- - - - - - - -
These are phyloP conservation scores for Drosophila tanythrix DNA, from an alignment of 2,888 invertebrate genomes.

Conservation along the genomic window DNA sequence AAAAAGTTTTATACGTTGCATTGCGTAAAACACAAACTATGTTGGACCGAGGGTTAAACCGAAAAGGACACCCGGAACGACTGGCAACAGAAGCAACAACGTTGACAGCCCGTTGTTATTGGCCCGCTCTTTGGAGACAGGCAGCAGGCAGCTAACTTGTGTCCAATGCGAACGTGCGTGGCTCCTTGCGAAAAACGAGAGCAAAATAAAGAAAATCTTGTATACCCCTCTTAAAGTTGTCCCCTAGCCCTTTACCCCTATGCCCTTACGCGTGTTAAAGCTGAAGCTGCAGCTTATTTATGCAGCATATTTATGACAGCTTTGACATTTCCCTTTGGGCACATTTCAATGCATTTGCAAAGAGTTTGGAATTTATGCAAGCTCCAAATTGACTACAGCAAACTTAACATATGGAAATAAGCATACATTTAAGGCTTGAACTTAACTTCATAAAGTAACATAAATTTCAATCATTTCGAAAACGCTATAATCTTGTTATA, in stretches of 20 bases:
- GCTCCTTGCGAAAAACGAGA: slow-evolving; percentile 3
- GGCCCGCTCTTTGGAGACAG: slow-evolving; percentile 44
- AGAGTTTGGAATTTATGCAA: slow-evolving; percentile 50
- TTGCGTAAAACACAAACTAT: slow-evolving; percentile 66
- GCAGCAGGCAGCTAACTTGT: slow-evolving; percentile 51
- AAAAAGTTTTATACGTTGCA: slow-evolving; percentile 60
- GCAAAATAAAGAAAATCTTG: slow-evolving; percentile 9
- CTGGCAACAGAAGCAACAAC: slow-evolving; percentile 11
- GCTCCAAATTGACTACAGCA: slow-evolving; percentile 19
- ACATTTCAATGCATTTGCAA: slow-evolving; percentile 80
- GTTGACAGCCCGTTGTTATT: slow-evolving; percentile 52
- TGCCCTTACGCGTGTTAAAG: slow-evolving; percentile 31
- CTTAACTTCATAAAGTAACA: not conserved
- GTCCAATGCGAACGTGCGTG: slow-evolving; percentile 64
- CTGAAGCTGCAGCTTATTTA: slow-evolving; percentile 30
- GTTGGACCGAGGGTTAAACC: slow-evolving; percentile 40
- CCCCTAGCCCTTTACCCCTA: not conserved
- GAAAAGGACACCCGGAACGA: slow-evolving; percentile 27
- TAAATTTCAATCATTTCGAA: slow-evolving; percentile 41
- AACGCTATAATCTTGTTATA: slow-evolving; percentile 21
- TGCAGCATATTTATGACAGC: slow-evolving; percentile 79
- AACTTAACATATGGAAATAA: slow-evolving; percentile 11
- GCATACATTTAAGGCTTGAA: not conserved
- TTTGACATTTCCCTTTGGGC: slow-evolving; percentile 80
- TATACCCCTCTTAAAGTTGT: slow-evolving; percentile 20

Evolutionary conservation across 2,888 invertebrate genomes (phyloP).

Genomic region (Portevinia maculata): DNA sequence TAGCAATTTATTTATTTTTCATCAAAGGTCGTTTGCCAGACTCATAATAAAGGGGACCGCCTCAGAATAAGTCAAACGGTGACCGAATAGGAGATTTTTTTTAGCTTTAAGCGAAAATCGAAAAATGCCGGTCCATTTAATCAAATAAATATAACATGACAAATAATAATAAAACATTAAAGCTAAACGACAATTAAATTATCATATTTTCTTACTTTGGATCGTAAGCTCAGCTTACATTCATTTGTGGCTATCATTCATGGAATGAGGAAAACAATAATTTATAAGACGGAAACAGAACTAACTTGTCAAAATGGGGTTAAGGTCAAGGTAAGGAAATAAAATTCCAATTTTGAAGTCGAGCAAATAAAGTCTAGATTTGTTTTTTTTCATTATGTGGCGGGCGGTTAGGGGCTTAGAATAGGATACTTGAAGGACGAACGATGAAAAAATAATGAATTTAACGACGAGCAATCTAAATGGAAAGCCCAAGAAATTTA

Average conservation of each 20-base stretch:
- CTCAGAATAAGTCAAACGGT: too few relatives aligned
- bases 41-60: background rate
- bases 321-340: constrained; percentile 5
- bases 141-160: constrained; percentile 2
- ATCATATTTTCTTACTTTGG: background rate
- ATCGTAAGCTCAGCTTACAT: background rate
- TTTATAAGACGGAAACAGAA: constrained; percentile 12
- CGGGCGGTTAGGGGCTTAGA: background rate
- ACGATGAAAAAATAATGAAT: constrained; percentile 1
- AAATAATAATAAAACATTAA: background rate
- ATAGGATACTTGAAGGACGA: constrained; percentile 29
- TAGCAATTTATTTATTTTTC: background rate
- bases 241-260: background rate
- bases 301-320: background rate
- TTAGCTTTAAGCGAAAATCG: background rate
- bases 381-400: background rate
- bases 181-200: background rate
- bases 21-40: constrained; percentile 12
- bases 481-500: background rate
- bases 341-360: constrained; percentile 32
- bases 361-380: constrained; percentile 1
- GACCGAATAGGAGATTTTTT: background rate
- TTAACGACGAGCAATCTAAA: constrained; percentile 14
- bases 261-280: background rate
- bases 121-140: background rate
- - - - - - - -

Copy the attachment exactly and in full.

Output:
These are phyloP conservation scores for Drosophila tanythrix DNA, from an alignment of 2,888 invertebrate genomes.

Conservation along the genomic window DNA sequence AAAAAGTTTTATACGTTGCATTGCGTAAAACACAAACTATGTTGGACCGAGGGTTAAACCGAAAAGGACACCCGGAACGACTGGCAACAGAAGCAACAACGTTGACAGCCCGTTGTTATTGGCCCGCTCTTTGGAGACAGGCAGCAGGCAGCTAACTTGTGTCCAATGCGAACGTGCGTGGCTCCTTGCGAAAAACGAGAGCAAAATAAAGAAAATCTTGTATACCCCTCTTAAAGTTGTCCCCTAGCCCTTTACCCCTATGCCCTTACGCGTGTTAAAGCTGAAGCTGCAGCTTATTTATGCAGCATATTTATGACAGCTTTGACATTTCCCTTTGGGCACATTTCAATGCATTTGCAAAGAGTTTGGAATTTATGCAAGCTCCAAATTGACTACAGCAAACTTAACATATGGAAATAAGCATACATTTAAGGCTTGAACTTAACTTCATAAAGTAACATAAATTTCAATCATTTCGAAAACGCTATAATCTTGTTATA, in stretches of 20 bases:
- GCTCCTTGCGAAAAACGAGA: slow-evolving; percentile 3
- GGCCCGCTCTTTGGAGACAG: slow-evolving; percentile 44
- AGAGTTTGGAATTTATGCAA: slow-evolving; percentile 50
- TTGCGTAAAACACAAACTAT: slow-evolving; percentile 66
- GCAGCAGGCAGCTAACTTGT: slow-evolving; percentile 51
- AAAAAGTTTTATACGTTGCA: slow-evolving; percentile 60
- GCAAAATAAAGAAAATCTTG: slow-evolving; percentile 9
- CTGGCAACAGAAGCAACAAC: slow-evolving; percentile 11
- GCTCCAAATTGACTACAGCA: slow-evolving; percentile 19
- ACATTTCAATGCATTTGCAA: slow-evolving; percentile 80
- GTTGACAGCCCGTTGTTATT: slow-evolving; percentile 52
- TGCCCTTACGCGTGTTAAAG: slow-evolving; percentile 31
- CTTAACTTCATAAAGTAACA: not conserved
- GTCCAATGCGAACGTGCGTG: slow-evolving; percentile 64
- CTGAAGCTGCAGCTTATTTA: slow-evolving; percentile 30
- GTTGGACCGAGGGTTAAACC: slow-evolving; percentile 40
- CCCCTAGCCCTTTACCCCTA: not conserved
- GAAAAGGACACCCGGAACGA: slow-evolving; percentile 27
- TAAATTTCAATCATTTCGAA: slow-evolving; percentile 41
- AACGCTATAATCTTGTTATA: slow-evolving; percentile 21
- TGCAGCATATTTATGACAGC: slow-evolving; percentile 79
- AACTTAACATATGGAAATAA: slow-evolving; percentile 11
- GCATACATTTAAGGCTTGAA: not conserved
- TTTGACATTTCCCTTTGGGC: slow-evolving; percentile 80
- TATACCCCTCTTAAAGTTGT: slow-evolving; percentile 20

Evolutionary conservation across 2,888 invertebrate genomes (phyloP).

Genomic region (Portevinia maculata): DNA sequence TAGCAATTTATTTATTTTTCATCAAAGGTCGTTTGCCAGACTCATAATAAAGGGGACCGCCTCAGAATAAGTCAAACGGTGACCGAATAGGAGATTTTTTTTAGCTTTAAGCGAAAATCGAAAAATGCCGGTCCATTTAATCAAATAAATATAACATGACAAATAATAATAAAACATTAAAGCTAAACGACAATTAAATTATCATATTTTCTTACTTTGGATCGTAAGCTCAGCTTACATTCATTTGTGGCTATCATTCATGGAATGAGGAAAACAATAATTTATAAGACGGAAACAGAACTAACTTGTCAAAATGGGGTTAAGGTCAAGGTAAGGAAATAAAATTCCAATTTTGAAGTCGAGCAAATAAAGTCTAGATTTGTTTTTTTTCATTATGTGGCGGGCGGTTAGGGGCTTAGAATAGGATACTTGAAGGACGAACGATGAAAAAATAATGAATTTAACGACGAGCAATCTAAATGGAAAGCCCAAGAAATTTA

Average conservation of each 20-base stretch:
- CTCAGAATAAGTCAAACGGT: too few relatives aligned
- bases 41-60: background rate
- bases 321-340: constrained; percentile 5
- bases 141-160: constrained; percentile 2
- ATCATATTTTCTTACTTTGG: background rate
- ATCGTAAGCTCAGCTTACAT: background rate
- TTTATAAGACGGAAACAGAA: constrained; percentile 12
- CGGGCGGTTAGGGGCTTAGA: background rate
- ACGATGAAAAAATAATGAAT: constrained; percentile 1
- AAATAATAATAAAACATTAA: background rate
- ATAGGATACTTGAAGGACGA: constrained; percentile 29
- TAGCAATTTATTTATTTTTC: background rate
- bases 241-260: background rate
- bases 301-320: background rate
- TTAGCTTTAAGCGAAAATCG: background rate
- bases 381-400: background rate
- bases 181-200: background rate
- bases 21-40: constrained; percentile 12
- bases 481-500: background rate
- bases 341-360: constrained; percentile 32
- bases 361-380: constrained; percentile 1
- GACCGAATAGGAGATTTTTT: background rate
- TTAACGACGAGCAATCTAAA: constrained; percentile 14
- bases 261-280: background rate
- bases 121-140: background rate